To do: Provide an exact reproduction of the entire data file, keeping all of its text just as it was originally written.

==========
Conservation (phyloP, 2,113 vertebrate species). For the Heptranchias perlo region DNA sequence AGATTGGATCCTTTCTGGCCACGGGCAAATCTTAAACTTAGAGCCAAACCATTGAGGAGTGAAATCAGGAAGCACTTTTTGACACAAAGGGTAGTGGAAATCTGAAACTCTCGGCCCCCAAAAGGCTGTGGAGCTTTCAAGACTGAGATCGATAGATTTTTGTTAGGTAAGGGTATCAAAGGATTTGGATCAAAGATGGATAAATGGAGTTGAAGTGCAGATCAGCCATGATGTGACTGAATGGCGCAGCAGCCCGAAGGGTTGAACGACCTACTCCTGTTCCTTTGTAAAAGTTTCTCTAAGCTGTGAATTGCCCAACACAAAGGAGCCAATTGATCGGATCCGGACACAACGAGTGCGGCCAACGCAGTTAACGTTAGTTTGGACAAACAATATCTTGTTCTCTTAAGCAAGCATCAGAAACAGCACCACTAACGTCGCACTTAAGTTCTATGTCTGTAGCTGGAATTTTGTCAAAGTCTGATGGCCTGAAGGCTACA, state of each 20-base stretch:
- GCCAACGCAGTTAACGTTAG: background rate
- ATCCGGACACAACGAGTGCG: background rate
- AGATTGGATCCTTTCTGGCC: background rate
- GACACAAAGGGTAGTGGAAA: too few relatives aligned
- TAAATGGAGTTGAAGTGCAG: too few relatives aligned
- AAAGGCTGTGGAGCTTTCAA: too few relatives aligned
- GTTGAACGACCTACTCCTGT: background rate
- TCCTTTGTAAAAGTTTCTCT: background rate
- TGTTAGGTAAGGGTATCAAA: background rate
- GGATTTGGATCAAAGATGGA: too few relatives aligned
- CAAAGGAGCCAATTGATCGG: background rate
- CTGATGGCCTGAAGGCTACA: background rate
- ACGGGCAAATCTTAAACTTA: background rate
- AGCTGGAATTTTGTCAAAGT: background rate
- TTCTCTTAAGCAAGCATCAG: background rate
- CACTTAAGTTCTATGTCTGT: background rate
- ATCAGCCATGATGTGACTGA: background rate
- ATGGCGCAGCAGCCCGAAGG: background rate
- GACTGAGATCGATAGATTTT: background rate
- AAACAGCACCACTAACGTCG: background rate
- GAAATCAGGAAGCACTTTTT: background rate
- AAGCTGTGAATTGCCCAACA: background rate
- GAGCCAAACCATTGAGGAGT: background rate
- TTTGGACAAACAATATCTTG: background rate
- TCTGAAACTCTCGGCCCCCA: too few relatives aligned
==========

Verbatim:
Conservation (phyloP, 2,113 vertebrate species). For the Heptranchias perlo region DNA sequence AGATTGGATCCTTTCTGGCCACGGGCAAATCTTAAACTTAGAGCCAAACCATTGAGGAGTGAAATCAGGAAGCACTTTTTGACACAAAGGGTAGTGGAAATCTGAAACTCTCGGCCCCCAAAAGGCTGTGGAGCTTTCAAGACTGAGATCGATAGATTTTTGTTAGGTAAGGGTATCAAAGGATTTGGATCAAAGATGGATAAATGGAGTTGAAGTGCAGATCAGCCATGATGTGACTGAATGGCGCAGCAGCCCGAAGGGTTGAACGACCTACTCCTGTTCCTTTGTAAAAGTTTCTCTAAGCTGTGAATTGCCCAACACAAAGGAGCCAATTGATCGGATCCGGACACAACGAGTGCGGCCAACGCAGTTAACGTTAGTTTGGACAAACAATATCTTGTTCTCTTAAGCAAGCATCAGAAACAGCACCACTAACGTCGCACTTAAGTTCTATGTCTGTAGCTGGAATTTTGTCAAAGTCTGATGGCCTGAAGGCTACA, state of each 20-base stretch:
- GCCAACGCAGTTAACGTTAG: background rate
- ATCCGGACACAACGAGTGCG: background rate
- AGATTGGATCCTTTCTGGCC: background rate
- GACACAAAGGGTAGTGGAAA: too few relatives aligned
- TAAATGGAGTTGAAGTGCAG: too few relatives aligned
- AAAGGCTGTGGAGCTTTCAA: too few relatives aligned
- GTTGAACGACCTACTCCTGT: background rate
- TCCTTTGTAAAAGTTTCTCT: background rate
- TGTTAGGTAAGGGTATCAAA: background rate
- GGATTTGGATCAAAGATGGA: too few relatives aligned
- CAAAGGAGCCAATTGATCGG: background rate
- CTGATGGCCTGAAGGCTACA: background rate
- ACGGGCAAATCTTAAACTTA: background rate
- AGCTGGAATTTTGTCAAAGT: background rate
- TTCTCTTAAGCAAGCATCAG: background rate
- CACTTAAGTTCTATGTCTGT: background rate
- ATCAGCCATGATGTGACTGA: background rate
- ATGGCGCAGCAGCCCGAAGG: background rate
- GACTGAGATCGATAGATTTT: background rate
- AAACAGCACCACTAACGTCG: background rate
- GAAATCAGGAAGCACTTTTT: background rate
- AAGCTGTGAATTGCCCAACA: background rate
- GAGCCAAACCATTGAGGAGT: background rate
- TTTGGACAAACAATATCTTG: background rate
- TCTGAAACTCTCGGCCCCCA: too few relatives aligned